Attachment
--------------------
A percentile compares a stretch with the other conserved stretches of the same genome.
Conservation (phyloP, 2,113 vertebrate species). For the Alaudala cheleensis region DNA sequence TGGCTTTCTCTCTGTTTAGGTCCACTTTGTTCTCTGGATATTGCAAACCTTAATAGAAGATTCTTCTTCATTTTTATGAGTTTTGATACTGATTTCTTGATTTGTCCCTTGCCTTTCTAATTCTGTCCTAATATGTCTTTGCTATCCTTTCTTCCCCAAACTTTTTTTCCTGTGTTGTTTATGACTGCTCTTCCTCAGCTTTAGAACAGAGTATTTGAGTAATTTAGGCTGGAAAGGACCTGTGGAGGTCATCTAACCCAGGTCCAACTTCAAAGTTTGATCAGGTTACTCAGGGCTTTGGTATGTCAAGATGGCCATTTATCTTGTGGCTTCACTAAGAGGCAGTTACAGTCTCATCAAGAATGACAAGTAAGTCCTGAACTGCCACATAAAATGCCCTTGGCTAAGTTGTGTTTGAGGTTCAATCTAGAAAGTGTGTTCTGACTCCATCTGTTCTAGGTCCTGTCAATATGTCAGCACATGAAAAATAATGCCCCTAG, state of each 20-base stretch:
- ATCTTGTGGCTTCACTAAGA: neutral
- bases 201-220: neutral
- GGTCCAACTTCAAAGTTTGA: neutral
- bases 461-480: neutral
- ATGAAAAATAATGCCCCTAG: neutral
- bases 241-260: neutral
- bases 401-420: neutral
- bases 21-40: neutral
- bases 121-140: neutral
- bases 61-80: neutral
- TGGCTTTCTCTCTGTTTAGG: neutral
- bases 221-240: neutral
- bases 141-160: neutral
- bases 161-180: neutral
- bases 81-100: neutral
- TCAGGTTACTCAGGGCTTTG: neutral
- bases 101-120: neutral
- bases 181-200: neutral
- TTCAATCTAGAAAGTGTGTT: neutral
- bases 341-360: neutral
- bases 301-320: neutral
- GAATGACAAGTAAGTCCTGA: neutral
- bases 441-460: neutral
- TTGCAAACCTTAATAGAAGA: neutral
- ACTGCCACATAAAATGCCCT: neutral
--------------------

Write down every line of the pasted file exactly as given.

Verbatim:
A percentile compares a stretch with the other conserved stretches of the same genome.
Conservation (phyloP, 2,113 vertebrate species). For the Alaudala cheleensis region DNA sequence TGGCTTTCTCTCTGTTTAGGTCCACTTTGTTCTCTGGATATTGCAAACCTTAATAGAAGATTCTTCTTCATTTTTATGAGTTTTGATACTGATTTCTTGATTTGTCCCTTGCCTTTCTAATTCTGTCCTAATATGTCTTTGCTATCCTTTCTTCCCCAAACTTTTTTTCCTGTGTTGTTTATGACTGCTCTTCCTCAGCTTTAGAACAGAGTATTTGAGTAATTTAGGCTGGAAAGGACCTGTGGAGGTCATCTAACCCAGGTCCAACTTCAAAGTTTGATCAGGTTACTCAGGGCTTTGGTATGTCAAGATGGCCATTTATCTTGTGGCTTCACTAAGAGGCAGTTACAGTCTCATCAAGAATGACAAGTAAGTCCTGAACTGCCACATAAAATGCCCTTGGCTAAGTTGTGTTTGAGGTTCAATCTAGAAAGTGTGTTCTGACTCCATCTGTTCTAGGTCCTGTCAATATGTCAGCACATGAAAAATAATGCCCCTAG, state of each 20-base stretch:
- ATCTTGTGGCTTCACTAAGA: neutral
- bases 201-220: neutral
- GGTCCAACTTCAAAGTTTGA: neutral
- bases 461-480: neutral
- ATGAAAAATAATGCCCCTAG: neutral
- bases 241-260: neutral
- bases 401-420: neutral
- bases 21-40: neutral
- bases 121-140: neutral
- bases 61-80: neutral
- TGGCTTTCTCTCTGTTTAGG: neutral
- bases 221-240: neutral
- bases 141-160: neutral
- bases 161-180: neutral
- bases 81-100: neutral
- TCAGGTTACTCAGGGCTTTG: neutral
- bases 101-120: neutral
- bases 181-200: neutral
- TTCAATCTAGAAAGTGTGTT: neutral
- bases 341-360: neutral
- bases 301-320: neutral
- GAATGACAAGTAAGTCCTGA: neutral
- bases 441-460: neutral
- TTGCAAACCTTAATAGAAGA: neutral
- ACTGCCACATAAAATGCCCT: neutral